I was trying to use what I thought was a 220V receptacle at work but the
voltage was only 208V. When measuring, I see 120V between each hot and
neutral but only 208 V between the hot leads.
Am I really looking at two legs of a three phase Wye connected branch
circuit as opposed to a 220V single phase supply (common in residential).
Is this a common practice in commercial buildings? Should the round twist
lock style plug be telling me something? (nothing like a range or dryer
Does that sound right or do I need to open the panel and trace it back to
figure it out. These receptacles are leftover from the previous tenant so
their original purpose is lost to me. They are protected by a regular two
pole breaker (with tie bar).
On Sat, 05 Aug 2006 11:54:30 GMT, firstname.lastname@example.org (Doug Miller)
The company's electric bill should tell you if you are being supplied
with 3-phase service. This is typical in commercial buildings that
have a lot of medium to heavy-duty motors such as for elevators,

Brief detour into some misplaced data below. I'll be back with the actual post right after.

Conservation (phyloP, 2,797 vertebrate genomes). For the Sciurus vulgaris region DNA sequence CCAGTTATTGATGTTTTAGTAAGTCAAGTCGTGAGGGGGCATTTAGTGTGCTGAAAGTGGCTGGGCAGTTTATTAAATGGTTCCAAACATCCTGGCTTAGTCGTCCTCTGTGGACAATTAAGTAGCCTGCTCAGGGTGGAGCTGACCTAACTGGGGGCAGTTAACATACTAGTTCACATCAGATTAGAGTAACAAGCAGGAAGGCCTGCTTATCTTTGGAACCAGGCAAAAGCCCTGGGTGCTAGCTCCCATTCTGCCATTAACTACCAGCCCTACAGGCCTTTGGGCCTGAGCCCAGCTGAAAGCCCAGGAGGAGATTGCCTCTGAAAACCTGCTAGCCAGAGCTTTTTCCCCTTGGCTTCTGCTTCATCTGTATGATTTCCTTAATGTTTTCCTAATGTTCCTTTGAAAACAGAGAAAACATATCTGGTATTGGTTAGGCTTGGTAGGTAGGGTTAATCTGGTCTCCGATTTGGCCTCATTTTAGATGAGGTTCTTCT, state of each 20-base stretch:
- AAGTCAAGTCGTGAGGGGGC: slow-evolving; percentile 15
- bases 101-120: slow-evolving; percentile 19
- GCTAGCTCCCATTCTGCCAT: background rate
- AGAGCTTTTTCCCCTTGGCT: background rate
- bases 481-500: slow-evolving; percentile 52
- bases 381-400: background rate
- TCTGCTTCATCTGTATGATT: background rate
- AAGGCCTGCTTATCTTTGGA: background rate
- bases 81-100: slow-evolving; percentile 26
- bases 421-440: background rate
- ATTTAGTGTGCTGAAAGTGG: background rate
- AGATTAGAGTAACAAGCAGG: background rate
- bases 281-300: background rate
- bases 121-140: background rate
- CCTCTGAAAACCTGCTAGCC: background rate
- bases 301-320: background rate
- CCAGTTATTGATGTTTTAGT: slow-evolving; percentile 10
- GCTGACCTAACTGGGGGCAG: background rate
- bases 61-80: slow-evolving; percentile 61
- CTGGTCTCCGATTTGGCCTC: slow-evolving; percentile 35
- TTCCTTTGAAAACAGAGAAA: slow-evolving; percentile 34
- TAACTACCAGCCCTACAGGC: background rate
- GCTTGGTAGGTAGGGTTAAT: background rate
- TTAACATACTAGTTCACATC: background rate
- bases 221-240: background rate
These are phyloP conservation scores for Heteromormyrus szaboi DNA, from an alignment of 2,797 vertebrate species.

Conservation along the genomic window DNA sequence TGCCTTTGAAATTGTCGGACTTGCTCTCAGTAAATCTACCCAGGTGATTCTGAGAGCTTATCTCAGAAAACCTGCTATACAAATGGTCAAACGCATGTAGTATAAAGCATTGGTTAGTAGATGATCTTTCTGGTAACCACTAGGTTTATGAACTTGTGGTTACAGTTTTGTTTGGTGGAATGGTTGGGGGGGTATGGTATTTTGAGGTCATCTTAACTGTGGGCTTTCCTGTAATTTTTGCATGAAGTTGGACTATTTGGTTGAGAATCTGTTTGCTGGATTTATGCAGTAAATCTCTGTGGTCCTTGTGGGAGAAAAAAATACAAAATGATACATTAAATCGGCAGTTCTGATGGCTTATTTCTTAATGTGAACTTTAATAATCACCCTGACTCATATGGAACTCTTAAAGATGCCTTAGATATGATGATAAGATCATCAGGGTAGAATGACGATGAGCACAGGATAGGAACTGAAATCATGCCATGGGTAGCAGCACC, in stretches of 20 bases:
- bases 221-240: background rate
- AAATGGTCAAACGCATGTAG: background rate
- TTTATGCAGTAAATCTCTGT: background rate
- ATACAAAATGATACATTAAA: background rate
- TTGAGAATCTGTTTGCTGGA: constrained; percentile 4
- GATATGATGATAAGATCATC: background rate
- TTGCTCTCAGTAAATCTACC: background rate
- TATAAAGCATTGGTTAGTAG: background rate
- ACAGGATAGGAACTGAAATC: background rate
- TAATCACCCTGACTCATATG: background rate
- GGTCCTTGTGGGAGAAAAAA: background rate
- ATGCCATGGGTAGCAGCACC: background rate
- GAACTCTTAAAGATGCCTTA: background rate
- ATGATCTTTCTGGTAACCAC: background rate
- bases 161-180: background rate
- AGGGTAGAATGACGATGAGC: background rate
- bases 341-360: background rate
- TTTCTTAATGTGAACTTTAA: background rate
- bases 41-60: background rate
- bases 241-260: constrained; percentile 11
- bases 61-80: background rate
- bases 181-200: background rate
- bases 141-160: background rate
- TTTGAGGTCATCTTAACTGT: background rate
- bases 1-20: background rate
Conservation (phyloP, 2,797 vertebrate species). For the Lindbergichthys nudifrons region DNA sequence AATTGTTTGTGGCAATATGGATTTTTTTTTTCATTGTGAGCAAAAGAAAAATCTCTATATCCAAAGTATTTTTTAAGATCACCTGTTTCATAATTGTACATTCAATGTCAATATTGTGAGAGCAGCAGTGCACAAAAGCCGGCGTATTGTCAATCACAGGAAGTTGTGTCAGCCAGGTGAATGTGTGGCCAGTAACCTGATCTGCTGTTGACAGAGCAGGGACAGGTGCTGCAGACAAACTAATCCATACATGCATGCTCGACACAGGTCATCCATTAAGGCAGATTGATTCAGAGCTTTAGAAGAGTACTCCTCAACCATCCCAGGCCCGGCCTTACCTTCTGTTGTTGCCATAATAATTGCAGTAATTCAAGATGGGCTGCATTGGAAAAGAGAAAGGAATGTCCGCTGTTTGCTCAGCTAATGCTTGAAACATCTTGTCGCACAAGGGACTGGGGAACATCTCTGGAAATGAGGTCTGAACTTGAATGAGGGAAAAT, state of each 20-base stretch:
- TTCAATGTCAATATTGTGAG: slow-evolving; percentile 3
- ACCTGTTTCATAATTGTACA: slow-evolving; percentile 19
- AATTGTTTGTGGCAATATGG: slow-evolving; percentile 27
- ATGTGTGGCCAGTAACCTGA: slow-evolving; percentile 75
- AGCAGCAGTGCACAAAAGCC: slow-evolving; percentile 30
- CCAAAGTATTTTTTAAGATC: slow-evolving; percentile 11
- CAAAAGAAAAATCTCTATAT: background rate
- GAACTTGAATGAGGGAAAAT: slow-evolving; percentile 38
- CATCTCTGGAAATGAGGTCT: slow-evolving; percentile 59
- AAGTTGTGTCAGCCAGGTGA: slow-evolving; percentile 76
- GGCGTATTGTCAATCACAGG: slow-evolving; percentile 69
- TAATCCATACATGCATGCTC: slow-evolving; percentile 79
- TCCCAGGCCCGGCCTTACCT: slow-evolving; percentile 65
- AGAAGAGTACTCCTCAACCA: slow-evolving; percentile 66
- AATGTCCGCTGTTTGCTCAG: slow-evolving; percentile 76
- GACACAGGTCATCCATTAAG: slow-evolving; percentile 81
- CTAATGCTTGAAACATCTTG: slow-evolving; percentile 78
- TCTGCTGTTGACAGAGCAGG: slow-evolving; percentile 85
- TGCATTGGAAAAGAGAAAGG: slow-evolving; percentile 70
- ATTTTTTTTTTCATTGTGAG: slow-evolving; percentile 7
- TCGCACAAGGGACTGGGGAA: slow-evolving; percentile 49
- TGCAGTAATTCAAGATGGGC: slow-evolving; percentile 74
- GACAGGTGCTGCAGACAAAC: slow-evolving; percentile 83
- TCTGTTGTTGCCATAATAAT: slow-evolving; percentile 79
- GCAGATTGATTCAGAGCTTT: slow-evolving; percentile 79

larger-size air conditioners, etc. 120/208 volts is standard for a Y
connected, three-phase secondary.
This is also a common voltage in mult-dwelling residential units
(condos and apartments) as one economical three-phase transformer can
supply all of the power, lighting, and electro-motive needs of the
If the service entrance outdoors is overhead and you see 2 or 3
transformers on the pole, you can almost be certain that this is so.
If you have a pad (ground) mounted transfomer, odds are that it is a 3
phase transformer with this voltage configuration.
For single phase circuits....
As opposed to the more commonly used 240V, 208 V. is sometimes a
problem with electric clothes dryers, electric ranges (often special
heating elements can be obtained for this voltage by special order).
whirlpool spas and air conditioners (many require 240V).
So the tradeoff is that you get 3-phase power with convenient 120V
phase-to-ground voltage, all with just one 3 phase transformer (or 2
or 3 single phase transfomers) but with the slightly less desirable
208 Volt phase-to-phase voltage...
instead of the 240 volts available as the higher standard voltage in
the split phase 3 wire 120/240 single phase system.
HomeOwnersHub.com is a website for homeowners and building and maintenance pros. It is not affiliated with any of the manufacturers or service providers discussed here.
All logos and trade names are the property of their respective owners.